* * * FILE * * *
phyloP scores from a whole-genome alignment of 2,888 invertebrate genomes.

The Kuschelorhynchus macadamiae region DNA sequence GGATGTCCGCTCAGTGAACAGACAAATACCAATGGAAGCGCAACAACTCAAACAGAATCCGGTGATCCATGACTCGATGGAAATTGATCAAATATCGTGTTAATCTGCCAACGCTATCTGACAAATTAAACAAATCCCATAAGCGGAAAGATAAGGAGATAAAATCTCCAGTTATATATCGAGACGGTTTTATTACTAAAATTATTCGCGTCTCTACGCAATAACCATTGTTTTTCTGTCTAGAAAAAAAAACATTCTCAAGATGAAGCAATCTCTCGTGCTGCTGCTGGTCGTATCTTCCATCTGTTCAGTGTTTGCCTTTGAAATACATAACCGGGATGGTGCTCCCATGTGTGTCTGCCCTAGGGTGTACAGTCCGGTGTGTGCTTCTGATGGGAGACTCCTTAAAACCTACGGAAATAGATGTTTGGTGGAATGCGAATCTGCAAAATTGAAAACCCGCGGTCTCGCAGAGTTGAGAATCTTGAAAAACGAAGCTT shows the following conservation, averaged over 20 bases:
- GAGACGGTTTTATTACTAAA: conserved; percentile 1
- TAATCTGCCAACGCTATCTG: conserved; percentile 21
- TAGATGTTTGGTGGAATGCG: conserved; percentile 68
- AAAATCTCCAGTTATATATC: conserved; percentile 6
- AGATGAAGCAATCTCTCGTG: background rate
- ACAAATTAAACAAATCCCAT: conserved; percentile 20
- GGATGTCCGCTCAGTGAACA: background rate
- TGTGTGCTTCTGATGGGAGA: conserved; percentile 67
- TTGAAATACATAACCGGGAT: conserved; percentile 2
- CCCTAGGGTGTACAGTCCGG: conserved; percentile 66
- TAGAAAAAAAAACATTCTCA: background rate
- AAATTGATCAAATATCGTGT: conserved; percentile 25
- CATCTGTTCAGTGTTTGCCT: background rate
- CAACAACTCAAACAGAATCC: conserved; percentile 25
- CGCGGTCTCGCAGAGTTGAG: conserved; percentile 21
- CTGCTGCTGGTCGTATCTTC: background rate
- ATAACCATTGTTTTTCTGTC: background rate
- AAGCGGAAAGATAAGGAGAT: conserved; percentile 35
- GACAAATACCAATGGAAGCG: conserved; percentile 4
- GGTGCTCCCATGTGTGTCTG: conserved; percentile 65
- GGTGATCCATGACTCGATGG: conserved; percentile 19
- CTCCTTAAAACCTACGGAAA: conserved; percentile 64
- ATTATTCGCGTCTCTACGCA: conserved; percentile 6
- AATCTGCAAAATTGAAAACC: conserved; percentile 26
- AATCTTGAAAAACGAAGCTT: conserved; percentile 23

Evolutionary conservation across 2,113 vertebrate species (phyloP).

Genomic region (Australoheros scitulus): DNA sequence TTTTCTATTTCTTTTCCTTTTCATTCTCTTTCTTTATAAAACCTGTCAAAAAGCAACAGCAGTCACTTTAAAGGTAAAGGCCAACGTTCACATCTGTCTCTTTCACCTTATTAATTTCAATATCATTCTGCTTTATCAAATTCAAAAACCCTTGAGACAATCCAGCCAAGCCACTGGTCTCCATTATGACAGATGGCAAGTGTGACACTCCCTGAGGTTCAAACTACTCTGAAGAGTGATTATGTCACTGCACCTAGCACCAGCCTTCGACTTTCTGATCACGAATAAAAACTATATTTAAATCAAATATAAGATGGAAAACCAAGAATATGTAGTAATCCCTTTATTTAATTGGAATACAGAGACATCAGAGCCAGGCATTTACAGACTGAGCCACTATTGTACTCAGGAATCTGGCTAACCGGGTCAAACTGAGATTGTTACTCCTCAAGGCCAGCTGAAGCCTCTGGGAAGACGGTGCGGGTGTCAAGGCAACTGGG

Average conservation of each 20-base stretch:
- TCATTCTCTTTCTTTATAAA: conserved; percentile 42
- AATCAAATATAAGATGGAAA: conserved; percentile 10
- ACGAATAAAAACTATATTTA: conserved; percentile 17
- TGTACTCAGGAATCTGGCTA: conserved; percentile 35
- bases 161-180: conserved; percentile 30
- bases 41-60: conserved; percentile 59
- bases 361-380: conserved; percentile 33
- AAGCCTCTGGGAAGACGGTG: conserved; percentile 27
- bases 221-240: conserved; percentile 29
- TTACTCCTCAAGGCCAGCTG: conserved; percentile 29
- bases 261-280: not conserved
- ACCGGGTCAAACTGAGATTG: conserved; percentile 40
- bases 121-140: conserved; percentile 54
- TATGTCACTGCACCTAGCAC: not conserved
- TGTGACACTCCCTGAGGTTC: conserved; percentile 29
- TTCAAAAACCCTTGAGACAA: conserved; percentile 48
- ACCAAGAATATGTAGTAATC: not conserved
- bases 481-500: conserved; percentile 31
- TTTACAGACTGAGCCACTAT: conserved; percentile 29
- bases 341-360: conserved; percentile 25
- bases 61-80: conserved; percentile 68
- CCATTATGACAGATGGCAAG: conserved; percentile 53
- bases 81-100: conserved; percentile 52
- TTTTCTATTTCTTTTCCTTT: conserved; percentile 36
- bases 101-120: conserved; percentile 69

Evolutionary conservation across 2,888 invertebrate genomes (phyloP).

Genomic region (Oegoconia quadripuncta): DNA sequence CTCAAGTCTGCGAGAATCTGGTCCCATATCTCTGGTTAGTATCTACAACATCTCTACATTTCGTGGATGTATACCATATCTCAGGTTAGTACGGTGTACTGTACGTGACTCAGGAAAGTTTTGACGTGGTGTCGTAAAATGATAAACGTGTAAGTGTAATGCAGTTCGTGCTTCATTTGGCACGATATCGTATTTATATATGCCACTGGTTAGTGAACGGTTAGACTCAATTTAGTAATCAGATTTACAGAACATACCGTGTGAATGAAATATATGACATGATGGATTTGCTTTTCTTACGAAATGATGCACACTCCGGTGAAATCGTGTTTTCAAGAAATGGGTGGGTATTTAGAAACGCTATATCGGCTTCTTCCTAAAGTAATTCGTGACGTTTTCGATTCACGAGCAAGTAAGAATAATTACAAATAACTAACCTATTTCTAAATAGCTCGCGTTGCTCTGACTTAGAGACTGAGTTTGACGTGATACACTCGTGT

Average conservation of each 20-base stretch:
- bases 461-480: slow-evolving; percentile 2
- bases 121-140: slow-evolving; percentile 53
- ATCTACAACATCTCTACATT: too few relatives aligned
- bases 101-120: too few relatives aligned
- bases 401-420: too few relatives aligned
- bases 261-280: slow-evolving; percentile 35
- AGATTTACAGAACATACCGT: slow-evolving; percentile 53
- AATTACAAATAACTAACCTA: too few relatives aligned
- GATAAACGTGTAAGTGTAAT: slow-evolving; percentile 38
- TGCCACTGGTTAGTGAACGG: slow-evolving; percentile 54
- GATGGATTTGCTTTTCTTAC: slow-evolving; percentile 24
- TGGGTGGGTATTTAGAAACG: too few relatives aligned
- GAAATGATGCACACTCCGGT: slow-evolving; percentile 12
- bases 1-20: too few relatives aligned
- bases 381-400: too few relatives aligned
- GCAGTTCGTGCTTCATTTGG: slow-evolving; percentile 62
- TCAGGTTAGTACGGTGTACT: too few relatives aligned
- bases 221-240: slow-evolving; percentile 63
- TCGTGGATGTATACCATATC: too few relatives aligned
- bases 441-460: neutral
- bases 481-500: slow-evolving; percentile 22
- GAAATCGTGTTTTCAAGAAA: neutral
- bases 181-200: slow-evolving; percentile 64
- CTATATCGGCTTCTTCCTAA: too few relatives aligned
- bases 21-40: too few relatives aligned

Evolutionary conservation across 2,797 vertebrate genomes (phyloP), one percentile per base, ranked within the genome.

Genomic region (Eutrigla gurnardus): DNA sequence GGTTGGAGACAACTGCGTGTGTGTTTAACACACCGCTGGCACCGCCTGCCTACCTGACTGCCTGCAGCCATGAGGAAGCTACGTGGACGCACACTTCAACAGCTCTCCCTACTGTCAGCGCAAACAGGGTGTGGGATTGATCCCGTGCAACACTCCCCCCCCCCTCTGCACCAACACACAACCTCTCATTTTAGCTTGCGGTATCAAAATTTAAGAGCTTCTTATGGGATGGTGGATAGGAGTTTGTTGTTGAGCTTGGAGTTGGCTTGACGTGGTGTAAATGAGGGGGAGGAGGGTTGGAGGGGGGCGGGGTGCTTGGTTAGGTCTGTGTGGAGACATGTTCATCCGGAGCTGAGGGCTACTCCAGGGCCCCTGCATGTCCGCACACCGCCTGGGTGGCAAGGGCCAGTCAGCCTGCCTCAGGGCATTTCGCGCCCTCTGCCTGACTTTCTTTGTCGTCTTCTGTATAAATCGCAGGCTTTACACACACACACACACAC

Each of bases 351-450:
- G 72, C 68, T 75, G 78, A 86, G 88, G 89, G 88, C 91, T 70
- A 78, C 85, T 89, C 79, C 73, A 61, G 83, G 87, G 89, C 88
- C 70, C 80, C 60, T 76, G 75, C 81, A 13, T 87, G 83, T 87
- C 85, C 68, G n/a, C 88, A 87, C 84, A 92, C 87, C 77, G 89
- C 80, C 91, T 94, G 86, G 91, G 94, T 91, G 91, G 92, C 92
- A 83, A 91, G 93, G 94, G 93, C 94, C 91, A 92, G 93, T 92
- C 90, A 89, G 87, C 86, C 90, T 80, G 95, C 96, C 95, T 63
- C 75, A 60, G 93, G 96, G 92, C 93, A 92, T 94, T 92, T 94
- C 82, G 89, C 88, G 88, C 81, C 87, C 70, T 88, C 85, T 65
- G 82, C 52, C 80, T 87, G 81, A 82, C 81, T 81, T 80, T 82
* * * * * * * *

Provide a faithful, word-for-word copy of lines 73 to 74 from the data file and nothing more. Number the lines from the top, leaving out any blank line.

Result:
- bases 381-400: too few relatives aligned
- GCAGTTCGTGCTTCATTTGG: slow-evolving; percentile 62